- People liked having a fixed article header, and wondered what other elements could be included for logged-in users, e.g. article tools (see Article tools section for further exploration of this)
Quick score: support/neutral (5 support, 4 neutral, 0 dislike)
Notes/responses to feedback: For both this prototype and the search prototype people were intrigued by the idea of a fixed/sticky header and what elements would be useful to have there. There could potentially be a fixed/sticky site header (search, user tools, etc.) as well an article header (article title, toc, page tools, etc.). It could also be possible to combine these into one header. Follow up sketches (more specifically just about article navigation / table of contents):
By consolidating the user tools in a single menu the interface becomes less cluttered and more welcoming to people who have just created an account for the first time. It also provides a more flexible foundation for introducing additional features in the future. Link to prototype
- There was general support for this idea. People appreciated the cleaner interface.
- Could it be configurable such that you could choose one or two items to expose as icons outside of the dropdown menu?
- Note that several popular gadgets add links to this area (e.g. UTC Clock gadget)
Quick score: support (5 support, 1 neutral, 0 dislike)
Notes/responses to feedback: Anticipating the need some people will have to expose certain items outside of the menu it would be great if it was easy to specify certain pages and expose them via icons:
Currently some article tools are in the sidebar whereas others are in the article toolbar. By consolidating the tools in the article toolbar we can create a more intuitive page structure. Also by optionally collapsing them into a menu (at least for logged-out users) we can create a cleaner experience. Link to prototype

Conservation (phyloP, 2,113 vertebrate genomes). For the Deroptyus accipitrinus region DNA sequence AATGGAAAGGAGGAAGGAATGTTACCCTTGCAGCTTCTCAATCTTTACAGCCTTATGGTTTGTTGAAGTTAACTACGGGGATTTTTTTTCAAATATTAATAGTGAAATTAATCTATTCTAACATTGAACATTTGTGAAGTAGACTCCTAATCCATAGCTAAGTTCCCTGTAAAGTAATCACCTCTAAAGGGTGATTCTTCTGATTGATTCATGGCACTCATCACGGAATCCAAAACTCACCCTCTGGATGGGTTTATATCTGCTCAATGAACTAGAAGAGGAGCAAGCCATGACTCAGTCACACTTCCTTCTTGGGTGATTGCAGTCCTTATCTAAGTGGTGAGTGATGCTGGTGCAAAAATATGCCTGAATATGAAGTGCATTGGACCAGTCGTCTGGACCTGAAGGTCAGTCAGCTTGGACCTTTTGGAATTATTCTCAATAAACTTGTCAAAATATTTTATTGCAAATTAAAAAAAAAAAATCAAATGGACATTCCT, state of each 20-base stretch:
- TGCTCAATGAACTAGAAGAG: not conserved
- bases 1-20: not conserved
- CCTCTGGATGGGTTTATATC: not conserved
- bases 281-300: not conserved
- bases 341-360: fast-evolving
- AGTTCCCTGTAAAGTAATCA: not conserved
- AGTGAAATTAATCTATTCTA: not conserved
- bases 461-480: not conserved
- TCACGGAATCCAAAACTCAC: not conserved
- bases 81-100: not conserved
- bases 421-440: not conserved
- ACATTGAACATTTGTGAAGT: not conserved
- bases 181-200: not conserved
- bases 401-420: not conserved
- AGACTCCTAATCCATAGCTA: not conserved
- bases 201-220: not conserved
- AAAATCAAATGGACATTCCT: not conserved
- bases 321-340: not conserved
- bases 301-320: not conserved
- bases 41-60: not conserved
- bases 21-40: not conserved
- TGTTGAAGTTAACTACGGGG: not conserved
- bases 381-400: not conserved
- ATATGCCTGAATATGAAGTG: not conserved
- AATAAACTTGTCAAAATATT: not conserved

- General agreement that consolidating page tools would be an improvement
- Some editors use these items very often and expressed concern about the additional click required to access them
- Note that several popular gadgets add links to this area (e.g. Twinkle)
- A more descriptive name for the menu (e.g. Page tools) would be helpful
- People would like to be able to access these tools regardless of scroll position on the page
Quick score: neutral (3 support, 5 neutral, 1 dislike)
Notes/responses to feedback: Out of all the features we discussed this one stands out in terms of the needs of editors/logged-in users being very different from the needs of readers/logged-in editors. We know from looking at the data that a very small percentage of logged-out users interact with page tools, however we heard that easy access is important for editors.
Free-form feedback exercise
During the three days of the conference we also displayed a poster of a redesigned desktop interface in a main walkway, with the prompt “Let’s improve desktop. Thoughts?”. We placed post-its and markers on a shelf underneath the poster. This resulted in 77 comments (we cleared the post-its off periodically when the poster got full). While all of the feedback and ideas were helpful the ones shown below came up more than once (meaning either more than one person wrote it on a post-it, or people added “+1” to existing post-its).
Content & TOC
Article toolbar & menu
Editing / getting involved
Notes/responses to feedback:
Presentation and brainstorm
The presentation took place on the final day of Wikimania in the New Readers space. It was an opportunity for us to share the general outline of the project with the community (scope, timeline, etc.) as well as showcase some of the sketches and ideas. Responses were consistently positive and encouraging, even if cautionary at times.
The brainstorm generated many questions and ideas, many of which we've included with the results of the free-form feedback exercise. Some overall themes that emerged:
- Different people have different needs. This applies when thinking about readers vs. editors, but even among editors there are a variety of different needs.
- The interface should be more modular and configurable. This need, especially among editors, is clear from the popularity of gadgets and user scripts that exist. How can we formalize this and make it easier to customize the interface to your needs?
- The interface should be less dense, especially for readers. There was agreement that over time a lot of clutter has built up in the interface and it would be an improvement to reorganize it such that there's more emphasis on the content rather than the navigation and chrome.